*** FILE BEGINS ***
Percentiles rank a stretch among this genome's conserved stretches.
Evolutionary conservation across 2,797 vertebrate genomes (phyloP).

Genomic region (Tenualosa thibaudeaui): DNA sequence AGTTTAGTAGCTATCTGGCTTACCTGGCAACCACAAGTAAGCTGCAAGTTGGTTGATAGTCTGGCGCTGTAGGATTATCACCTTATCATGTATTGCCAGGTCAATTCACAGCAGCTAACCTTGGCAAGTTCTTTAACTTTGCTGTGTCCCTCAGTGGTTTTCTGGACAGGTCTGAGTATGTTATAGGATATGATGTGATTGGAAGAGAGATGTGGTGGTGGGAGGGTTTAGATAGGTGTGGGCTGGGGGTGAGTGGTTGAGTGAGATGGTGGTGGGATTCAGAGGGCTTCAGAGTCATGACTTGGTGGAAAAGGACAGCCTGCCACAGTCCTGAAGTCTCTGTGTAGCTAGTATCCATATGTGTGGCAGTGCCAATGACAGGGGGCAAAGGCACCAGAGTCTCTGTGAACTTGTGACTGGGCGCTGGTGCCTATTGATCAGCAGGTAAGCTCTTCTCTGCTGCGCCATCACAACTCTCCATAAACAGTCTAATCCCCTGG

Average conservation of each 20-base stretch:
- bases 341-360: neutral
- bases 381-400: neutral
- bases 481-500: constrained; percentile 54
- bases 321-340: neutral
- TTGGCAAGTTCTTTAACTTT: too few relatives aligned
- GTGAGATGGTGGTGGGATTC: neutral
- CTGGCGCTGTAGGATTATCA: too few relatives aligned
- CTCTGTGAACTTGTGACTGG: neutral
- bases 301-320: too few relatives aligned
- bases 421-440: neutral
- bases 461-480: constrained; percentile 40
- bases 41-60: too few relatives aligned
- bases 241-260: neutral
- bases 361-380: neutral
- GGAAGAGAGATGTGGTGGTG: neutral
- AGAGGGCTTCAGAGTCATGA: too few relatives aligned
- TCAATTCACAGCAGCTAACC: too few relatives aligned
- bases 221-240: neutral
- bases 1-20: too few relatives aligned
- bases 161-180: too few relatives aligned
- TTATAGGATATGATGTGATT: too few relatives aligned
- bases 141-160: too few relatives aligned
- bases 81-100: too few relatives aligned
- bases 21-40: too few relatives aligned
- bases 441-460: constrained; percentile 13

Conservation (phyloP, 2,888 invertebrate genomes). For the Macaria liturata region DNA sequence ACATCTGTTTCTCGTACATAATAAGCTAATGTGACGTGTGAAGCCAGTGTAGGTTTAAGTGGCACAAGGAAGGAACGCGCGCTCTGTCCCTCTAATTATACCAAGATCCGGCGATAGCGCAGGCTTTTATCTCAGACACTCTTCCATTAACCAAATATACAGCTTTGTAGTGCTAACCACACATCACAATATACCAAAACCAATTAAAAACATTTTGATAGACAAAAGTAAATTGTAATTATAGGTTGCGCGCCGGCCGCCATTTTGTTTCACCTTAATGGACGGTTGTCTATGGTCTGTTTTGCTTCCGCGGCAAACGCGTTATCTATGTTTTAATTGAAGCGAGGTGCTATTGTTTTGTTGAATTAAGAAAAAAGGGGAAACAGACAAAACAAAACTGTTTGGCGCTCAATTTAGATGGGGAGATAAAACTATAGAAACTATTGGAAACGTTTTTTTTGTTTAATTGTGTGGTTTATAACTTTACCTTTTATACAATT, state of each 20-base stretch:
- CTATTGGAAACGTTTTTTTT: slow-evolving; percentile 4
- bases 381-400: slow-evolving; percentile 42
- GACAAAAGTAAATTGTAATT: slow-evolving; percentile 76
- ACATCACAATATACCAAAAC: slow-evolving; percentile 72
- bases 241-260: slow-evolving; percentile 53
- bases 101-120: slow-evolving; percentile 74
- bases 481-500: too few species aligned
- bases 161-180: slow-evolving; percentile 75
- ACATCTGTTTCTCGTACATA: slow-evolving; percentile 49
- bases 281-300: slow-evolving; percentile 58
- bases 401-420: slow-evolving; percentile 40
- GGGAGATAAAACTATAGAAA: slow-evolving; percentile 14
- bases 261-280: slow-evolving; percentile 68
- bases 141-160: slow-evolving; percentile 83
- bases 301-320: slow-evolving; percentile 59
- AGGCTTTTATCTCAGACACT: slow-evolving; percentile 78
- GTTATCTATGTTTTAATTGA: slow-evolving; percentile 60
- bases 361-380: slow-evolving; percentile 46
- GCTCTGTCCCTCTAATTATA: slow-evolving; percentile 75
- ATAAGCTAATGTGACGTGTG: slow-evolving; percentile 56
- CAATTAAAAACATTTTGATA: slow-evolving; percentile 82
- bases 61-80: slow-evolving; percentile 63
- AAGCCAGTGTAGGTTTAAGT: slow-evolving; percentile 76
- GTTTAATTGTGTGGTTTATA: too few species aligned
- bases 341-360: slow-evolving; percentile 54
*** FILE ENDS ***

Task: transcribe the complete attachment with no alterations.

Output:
Percentiles rank a stretch among this genome's conserved stretches.
Evolutionary conservation across 2,797 vertebrate genomes (phyloP).

Genomic region (Tenualosa thibaudeaui): DNA sequence AGTTTAGTAGCTATCTGGCTTACCTGGCAACCACAAGTAAGCTGCAAGTTGGTTGATAGTCTGGCGCTGTAGGATTATCACCTTATCATGTATTGCCAGGTCAATTCACAGCAGCTAACCTTGGCAAGTTCTTTAACTTTGCTGTGTCCCTCAGTGGTTTTCTGGACAGGTCTGAGTATGTTATAGGATATGATGTGATTGGAAGAGAGATGTGGTGGTGGGAGGGTTTAGATAGGTGTGGGCTGGGGGTGAGTGGTTGAGTGAGATGGTGGTGGGATTCAGAGGGCTTCAGAGTCATGACTTGGTGGAAAAGGACAGCCTGCCACAGTCCTGAAGTCTCTGTGTAGCTAGTATCCATATGTGTGGCAGTGCCAATGACAGGGGGCAAAGGCACCAGAGTCTCTGTGAACTTGTGACTGGGCGCTGGTGCCTATTGATCAGCAGGTAAGCTCTTCTCTGCTGCGCCATCACAACTCTCCATAAACAGTCTAATCCCCTGG

Average conservation of each 20-base stretch:
- bases 341-360: neutral
- bases 381-400: neutral
- bases 481-500: constrained; percentile 54
- bases 321-340: neutral
- TTGGCAAGTTCTTTAACTTT: too few relatives aligned
- GTGAGATGGTGGTGGGATTC: neutral
- CTGGCGCTGTAGGATTATCA: too few relatives aligned
- CTCTGTGAACTTGTGACTGG: neutral
- bases 301-320: too few relatives aligned
- bases 421-440: neutral
- bases 461-480: constrained; percentile 40
- bases 41-60: too few relatives aligned
- bases 241-260: neutral
- bases 361-380: neutral
- GGAAGAGAGATGTGGTGGTG: neutral
- AGAGGGCTTCAGAGTCATGA: too few relatives aligned
- TCAATTCACAGCAGCTAACC: too few relatives aligned
- bases 221-240: neutral
- bases 1-20: too few relatives aligned
- bases 161-180: too few relatives aligned
- TTATAGGATATGATGTGATT: too few relatives aligned
- bases 141-160: too few relatives aligned
- bases 81-100: too few relatives aligned
- bases 21-40: too few relatives aligned
- bases 441-460: constrained; percentile 13

Conservation (phyloP, 2,888 invertebrate genomes). For the Macaria liturata region DNA sequence ACATCTGTTTCTCGTACATAATAAGCTAATGTGACGTGTGAAGCCAGTGTAGGTTTAAGTGGCACAAGGAAGGAACGCGCGCTCTGTCCCTCTAATTATACCAAGATCCGGCGATAGCGCAGGCTTTTATCTCAGACACTCTTCCATTAACCAAATATACAGCTTTGTAGTGCTAACCACACATCACAATATACCAAAACCAATTAAAAACATTTTGATAGACAAAAGTAAATTGTAATTATAGGTTGCGCGCCGGCCGCCATTTTGTTTCACCTTAATGGACGGTTGTCTATGGTCTGTTTTGCTTCCGCGGCAAACGCGTTATCTATGTTTTAATTGAAGCGAGGTGCTATTGTTTTGTTGAATTAAGAAAAAAGGGGAAACAGACAAAACAAAACTGTTTGGCGCTCAATTTAGATGGGGAGATAAAACTATAGAAACTATTGGAAACGTTTTTTTTGTTTAATTGTGTGGTTTATAACTTTACCTTTTATACAATT, state of each 20-base stretch:
- CTATTGGAAACGTTTTTTTT: slow-evolving; percentile 4
- bases 381-400: slow-evolving; percentile 42
- GACAAAAGTAAATTGTAATT: slow-evolving; percentile 76
- ACATCACAATATACCAAAAC: slow-evolving; percentile 72
- bases 241-260: slow-evolving; percentile 53
- bases 101-120: slow-evolving; percentile 74
- bases 481-500: too few species aligned
- bases 161-180: slow-evolving; percentile 75
- ACATCTGTTTCTCGTACATA: slow-evolving; percentile 49
- bases 281-300: slow-evolving; percentile 58
- bases 401-420: slow-evolving; percentile 40
- GGGAGATAAAACTATAGAAA: slow-evolving; percentile 14
- bases 261-280: slow-evolving; percentile 68
- bases 141-160: slow-evolving; percentile 83
- bases 301-320: slow-evolving; percentile 59
- AGGCTTTTATCTCAGACACT: slow-evolving; percentile 78
- GTTATCTATGTTTTAATTGA: slow-evolving; percentile 60
- bases 361-380: slow-evolving; percentile 46
- GCTCTGTCCCTCTAATTATA: slow-evolving; percentile 75
- ATAAGCTAATGTGACGTGTG: slow-evolving; percentile 56
- CAATTAAAAACATTTTGATA: slow-evolving; percentile 82
- bases 61-80: slow-evolving; percentile 63
- AAGCCAGTGTAGGTTTAAGT: slow-evolving; percentile 76
- GTTTAATTGTGTGGTTTATA: too few species aligned
- bases 341-360: slow-evolving; percentile 54